The question of whether Topic Modeling is quantitative or qualitative depends on the data used to perform it. The analysis requires textual data, which can be collected in a variety of ways, including interviews, rendering reports to text, or web scraping. The sample size can also be a determining factor. Most samples consist of individual documents, while others may be large masses of text.
Latent Dirichlet Allocation (LDA)
Latent Dirichlet Allocation (LD) is an unsupervised learning algorithm used for topic modeling. It assumes that documents are collections of words, and maps these words to a list of topics. It also ignores the order of occurrence of words and syntactic information.
LDA is especially helpful for large websites because it allows users to specify a basic internal link structure, which can improve a website’s performance and visibility in search engines. It can also help increase a competitive edge by enabling a better understanding of user-generated content. This method was used for a recent study that extracted information from online reviews and classified topics according to sentiment.
This technique is similar to Principal Component Analysis, which reduces the dimensionality of a data set by using linear combinations of different variables. It does so by breaking up a larger value into smaller components, or sub-components. It is commonly used in the area of strategic business optimization.
Hierarchical latent tree analysis (HLTA)
HLTA is a new approach to hierarchical topic modeling. Its key idea is to replace EM with progressive EM. This is a much more effective way of learning the structure of a topic. It is also faster and more accurate than hLDA and CorEx.
HLTA can be used to model the hierarchy of topics by estimating word co-occurrences and other latent variables. It can be used to model a soft cluster of documents and can be improved on LDA. HLTA has its limitations, but has many advantages.
The approach has been used to model topics across various data sets. For example, Block and Newman used topic modeling to model topics from the Pennsylvania Gazette over a period of 1728 to 1800. The method was also applied to PNAS abstracts to identify topics that increased in popularity between 1991 and 2001.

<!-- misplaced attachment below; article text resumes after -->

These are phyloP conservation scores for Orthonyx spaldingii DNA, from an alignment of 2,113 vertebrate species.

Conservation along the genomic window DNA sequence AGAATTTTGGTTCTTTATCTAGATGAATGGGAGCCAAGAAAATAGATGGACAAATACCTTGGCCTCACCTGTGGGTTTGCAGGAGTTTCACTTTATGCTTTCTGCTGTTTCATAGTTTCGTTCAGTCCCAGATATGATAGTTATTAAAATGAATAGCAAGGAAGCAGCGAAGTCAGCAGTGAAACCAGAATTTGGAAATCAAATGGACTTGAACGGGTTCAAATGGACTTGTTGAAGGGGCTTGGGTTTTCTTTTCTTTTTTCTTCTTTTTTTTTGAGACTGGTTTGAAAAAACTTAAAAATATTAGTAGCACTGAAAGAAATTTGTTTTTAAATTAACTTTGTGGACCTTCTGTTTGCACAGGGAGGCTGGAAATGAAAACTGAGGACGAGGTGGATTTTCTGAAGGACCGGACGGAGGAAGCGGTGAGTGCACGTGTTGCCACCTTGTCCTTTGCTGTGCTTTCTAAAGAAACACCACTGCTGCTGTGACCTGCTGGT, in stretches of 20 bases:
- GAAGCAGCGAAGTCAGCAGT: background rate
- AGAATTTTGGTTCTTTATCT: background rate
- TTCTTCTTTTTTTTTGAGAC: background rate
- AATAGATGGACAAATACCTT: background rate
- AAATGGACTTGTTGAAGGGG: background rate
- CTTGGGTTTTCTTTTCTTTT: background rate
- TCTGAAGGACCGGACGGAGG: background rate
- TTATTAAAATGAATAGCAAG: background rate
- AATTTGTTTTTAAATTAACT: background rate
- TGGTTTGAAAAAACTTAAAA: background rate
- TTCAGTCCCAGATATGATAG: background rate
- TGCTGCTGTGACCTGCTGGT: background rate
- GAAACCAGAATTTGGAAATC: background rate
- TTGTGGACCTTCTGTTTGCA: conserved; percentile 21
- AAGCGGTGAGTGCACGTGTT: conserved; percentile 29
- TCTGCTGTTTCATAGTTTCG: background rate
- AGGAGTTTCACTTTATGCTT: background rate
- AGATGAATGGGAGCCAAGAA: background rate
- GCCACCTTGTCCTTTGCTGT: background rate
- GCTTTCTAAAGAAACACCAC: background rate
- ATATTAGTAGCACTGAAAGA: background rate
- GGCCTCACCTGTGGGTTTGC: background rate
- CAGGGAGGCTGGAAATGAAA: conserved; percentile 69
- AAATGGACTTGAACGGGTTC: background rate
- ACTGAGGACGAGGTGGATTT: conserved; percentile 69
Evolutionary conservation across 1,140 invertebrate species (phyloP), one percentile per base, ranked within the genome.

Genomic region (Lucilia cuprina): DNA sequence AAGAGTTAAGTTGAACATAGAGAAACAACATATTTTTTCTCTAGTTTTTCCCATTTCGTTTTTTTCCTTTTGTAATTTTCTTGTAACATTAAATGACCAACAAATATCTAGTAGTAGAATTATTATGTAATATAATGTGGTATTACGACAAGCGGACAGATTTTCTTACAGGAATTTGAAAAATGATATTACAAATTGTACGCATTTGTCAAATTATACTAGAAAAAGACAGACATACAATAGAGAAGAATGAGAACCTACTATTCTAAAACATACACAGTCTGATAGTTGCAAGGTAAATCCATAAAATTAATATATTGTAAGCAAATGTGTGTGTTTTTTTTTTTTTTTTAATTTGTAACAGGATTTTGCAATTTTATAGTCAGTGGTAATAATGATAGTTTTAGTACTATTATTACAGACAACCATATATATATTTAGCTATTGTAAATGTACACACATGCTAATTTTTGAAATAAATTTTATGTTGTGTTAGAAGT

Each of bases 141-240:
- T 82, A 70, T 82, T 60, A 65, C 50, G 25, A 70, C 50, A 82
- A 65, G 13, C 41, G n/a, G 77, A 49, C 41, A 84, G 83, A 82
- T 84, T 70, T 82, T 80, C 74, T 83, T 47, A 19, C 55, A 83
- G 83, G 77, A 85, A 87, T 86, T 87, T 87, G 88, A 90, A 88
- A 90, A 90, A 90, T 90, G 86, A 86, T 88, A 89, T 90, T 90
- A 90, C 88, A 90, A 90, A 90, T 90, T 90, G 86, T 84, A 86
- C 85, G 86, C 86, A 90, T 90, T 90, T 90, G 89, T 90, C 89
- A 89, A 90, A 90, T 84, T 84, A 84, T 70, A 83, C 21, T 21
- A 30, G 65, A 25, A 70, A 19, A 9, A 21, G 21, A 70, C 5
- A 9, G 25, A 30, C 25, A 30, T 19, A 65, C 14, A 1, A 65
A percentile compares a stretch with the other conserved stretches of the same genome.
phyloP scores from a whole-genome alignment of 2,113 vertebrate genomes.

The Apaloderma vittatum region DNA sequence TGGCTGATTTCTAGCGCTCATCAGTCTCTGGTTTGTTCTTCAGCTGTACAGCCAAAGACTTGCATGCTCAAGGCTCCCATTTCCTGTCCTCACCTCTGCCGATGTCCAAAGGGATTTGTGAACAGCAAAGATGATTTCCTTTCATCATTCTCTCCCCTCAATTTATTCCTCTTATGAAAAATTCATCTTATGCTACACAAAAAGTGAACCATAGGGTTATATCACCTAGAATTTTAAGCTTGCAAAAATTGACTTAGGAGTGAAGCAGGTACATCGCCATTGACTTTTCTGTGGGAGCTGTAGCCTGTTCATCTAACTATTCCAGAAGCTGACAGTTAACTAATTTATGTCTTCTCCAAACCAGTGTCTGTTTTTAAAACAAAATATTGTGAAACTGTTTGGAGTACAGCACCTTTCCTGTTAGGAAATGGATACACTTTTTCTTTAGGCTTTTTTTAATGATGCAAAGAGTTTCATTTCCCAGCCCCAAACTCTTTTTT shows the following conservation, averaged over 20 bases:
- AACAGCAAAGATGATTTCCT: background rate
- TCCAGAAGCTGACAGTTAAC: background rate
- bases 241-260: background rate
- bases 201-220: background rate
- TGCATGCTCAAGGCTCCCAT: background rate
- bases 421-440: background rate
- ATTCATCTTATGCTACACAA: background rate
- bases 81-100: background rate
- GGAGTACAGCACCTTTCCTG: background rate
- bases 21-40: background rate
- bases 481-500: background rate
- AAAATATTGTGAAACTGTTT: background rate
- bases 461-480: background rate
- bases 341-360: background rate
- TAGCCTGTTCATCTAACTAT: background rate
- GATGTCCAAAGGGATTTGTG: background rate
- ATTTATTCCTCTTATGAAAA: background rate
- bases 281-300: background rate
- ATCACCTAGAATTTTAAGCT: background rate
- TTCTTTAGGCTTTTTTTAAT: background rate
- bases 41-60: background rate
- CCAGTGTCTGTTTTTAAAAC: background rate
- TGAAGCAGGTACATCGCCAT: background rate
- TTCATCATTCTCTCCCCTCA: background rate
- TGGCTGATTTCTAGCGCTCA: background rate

Other topic models
Other topic modeling is a statistical approach for analyzing textual data. It combines statistical associations of words in a text to generate latent topics, clusters of words whose co-occurrences represent higher-order concepts. While this method does not offer automatic text analysis applications, it offers a lens through which to examine textual data.
This approach can help researchers generate management theory from textual data. It helps researchers label texts and create measures to use for statistical analysis and hypothesis testing. It’s a useful tool for qualitative and quantitative data analysis and can help researchers shift the paradigm of data analysis. However, there are limitations to its use.
Topic models require textual data, which can be obtained from interviews, rendering reports to text, or web scraping. The size of a sample can be critical for determining the accuracy of topic modeling. In most cases, each document is treated as a separate text, although some samples may be large masses of text that contains a variety of topics.
Limitations of topic models
Topic modeling is often a useful tool, but it also has its limitations. For instance, if your goal is to analyze text content, it might be useful to look at the text in its natural language form, rather than as a machine-generated model. Topic models are complex beasts, their internal workings beyond the comprehension of the average user. They can play a game of bait-and-switch, offering astonishing results straight out of the box, but then revealing a paralyzing array of options when the dial is cranked. Fortunately, there are automated measures of coherence, which help narrow down the ocean of candidates and possibilities.
Another limitation is the need for manual data pre-processing before topic modeling. This involves removing topic-general words and stop words from the corpus. This is a time-consuming, manual process, and can alter the results. Topic-general words are common in corpora and tend to change the semantic structure of the topic pairs. In addition, removing these words can reduce the validity of word-pair topics.
Methods for evaluating topic models
Whether to use qualitative or quantitative methods to evaluate topic models depends on your purpose and the kind of data you’re looking for. Topic modeling can be used for many different tasks, from document classification to semantic theme exploration. But, evaluating topic models is not a straightforward task and requires some knowledge of the domain and the purposes for which you plan to use the model.
A common evaluation method is based on human judgment. This method can produce good results, but is time-consuming and expensive. Furthermore, humans tend to disagree about what makes a good topic. Therefore, it is useful to use quantitative metrics to standardize evaluation of topic models. One of these metrics is perplexity, which is calculated by dividing the dataset into two parts.